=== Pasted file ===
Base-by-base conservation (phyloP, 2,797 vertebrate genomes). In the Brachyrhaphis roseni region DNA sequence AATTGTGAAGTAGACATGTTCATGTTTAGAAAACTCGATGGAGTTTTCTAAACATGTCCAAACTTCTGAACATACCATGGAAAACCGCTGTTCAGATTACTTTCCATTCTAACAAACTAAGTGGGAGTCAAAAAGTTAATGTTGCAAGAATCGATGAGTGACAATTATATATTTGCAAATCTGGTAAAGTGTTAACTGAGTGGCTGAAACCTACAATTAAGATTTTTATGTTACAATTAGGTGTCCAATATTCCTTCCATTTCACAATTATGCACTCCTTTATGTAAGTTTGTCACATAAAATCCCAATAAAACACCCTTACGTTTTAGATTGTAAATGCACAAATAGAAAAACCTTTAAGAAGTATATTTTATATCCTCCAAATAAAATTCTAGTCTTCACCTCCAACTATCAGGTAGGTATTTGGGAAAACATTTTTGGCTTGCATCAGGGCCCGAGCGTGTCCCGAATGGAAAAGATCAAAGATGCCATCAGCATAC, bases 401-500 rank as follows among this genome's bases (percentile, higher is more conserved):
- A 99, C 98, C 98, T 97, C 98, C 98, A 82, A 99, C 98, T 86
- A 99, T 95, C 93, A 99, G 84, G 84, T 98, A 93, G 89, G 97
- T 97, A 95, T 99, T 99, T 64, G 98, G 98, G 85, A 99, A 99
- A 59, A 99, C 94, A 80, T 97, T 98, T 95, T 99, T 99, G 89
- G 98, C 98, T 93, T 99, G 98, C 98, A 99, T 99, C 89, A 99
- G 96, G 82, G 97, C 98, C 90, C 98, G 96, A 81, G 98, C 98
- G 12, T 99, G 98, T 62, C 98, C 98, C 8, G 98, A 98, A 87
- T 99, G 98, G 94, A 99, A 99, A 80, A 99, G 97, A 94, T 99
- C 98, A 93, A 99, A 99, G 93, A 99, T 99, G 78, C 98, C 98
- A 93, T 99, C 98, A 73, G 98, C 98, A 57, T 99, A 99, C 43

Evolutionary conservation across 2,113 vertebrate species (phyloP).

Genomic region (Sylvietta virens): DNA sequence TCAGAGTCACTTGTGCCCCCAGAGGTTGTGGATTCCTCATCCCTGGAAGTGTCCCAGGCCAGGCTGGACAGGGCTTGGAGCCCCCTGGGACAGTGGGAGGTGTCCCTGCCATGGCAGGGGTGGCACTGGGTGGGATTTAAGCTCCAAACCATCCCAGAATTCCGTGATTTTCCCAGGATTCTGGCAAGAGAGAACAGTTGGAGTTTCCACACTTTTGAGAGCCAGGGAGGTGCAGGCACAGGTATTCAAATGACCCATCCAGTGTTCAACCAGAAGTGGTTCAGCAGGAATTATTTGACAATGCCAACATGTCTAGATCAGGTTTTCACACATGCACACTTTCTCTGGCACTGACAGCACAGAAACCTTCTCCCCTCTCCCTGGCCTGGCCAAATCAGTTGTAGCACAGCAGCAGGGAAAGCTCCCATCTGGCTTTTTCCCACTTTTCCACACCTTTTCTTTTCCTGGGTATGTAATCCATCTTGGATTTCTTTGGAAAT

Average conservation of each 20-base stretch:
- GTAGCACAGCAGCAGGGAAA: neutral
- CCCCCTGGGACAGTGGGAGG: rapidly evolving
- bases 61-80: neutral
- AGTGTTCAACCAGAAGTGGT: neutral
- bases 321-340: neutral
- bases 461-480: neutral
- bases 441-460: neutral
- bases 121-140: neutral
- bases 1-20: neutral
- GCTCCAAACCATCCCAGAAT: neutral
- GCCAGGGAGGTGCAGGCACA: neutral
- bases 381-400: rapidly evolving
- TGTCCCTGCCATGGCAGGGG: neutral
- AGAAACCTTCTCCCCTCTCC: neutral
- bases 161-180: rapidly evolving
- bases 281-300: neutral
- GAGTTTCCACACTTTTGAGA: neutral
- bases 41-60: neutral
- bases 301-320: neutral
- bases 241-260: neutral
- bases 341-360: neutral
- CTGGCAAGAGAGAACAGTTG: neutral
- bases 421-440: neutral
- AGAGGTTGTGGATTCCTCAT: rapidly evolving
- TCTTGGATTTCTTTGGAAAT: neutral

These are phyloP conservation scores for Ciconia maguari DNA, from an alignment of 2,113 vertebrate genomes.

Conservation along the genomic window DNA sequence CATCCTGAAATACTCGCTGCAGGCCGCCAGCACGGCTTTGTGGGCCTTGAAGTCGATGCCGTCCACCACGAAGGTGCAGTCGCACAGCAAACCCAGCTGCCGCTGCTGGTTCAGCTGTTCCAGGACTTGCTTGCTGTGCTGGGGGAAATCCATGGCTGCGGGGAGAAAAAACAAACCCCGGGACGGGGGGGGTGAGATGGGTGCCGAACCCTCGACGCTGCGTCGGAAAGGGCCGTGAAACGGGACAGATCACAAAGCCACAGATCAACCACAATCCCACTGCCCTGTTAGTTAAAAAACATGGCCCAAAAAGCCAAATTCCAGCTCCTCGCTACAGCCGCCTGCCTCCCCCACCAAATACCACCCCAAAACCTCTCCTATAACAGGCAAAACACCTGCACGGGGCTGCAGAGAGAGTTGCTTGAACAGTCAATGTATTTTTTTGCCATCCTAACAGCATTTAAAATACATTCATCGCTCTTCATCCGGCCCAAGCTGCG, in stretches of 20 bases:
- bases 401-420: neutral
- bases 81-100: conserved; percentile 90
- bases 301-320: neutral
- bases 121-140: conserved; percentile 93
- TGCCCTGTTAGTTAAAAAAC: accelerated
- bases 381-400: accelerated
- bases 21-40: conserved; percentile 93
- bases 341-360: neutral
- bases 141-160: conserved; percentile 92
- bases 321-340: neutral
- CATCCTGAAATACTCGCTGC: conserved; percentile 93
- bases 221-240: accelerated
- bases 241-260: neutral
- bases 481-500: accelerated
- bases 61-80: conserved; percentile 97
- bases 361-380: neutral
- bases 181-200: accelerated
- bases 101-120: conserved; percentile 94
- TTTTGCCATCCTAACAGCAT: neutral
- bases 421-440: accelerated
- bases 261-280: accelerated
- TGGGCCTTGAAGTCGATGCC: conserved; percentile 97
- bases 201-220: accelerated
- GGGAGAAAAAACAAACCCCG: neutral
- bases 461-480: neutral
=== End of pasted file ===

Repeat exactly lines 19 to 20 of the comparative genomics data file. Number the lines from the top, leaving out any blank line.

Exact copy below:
- bases 321-340: neutral
- bases 461-480: neutral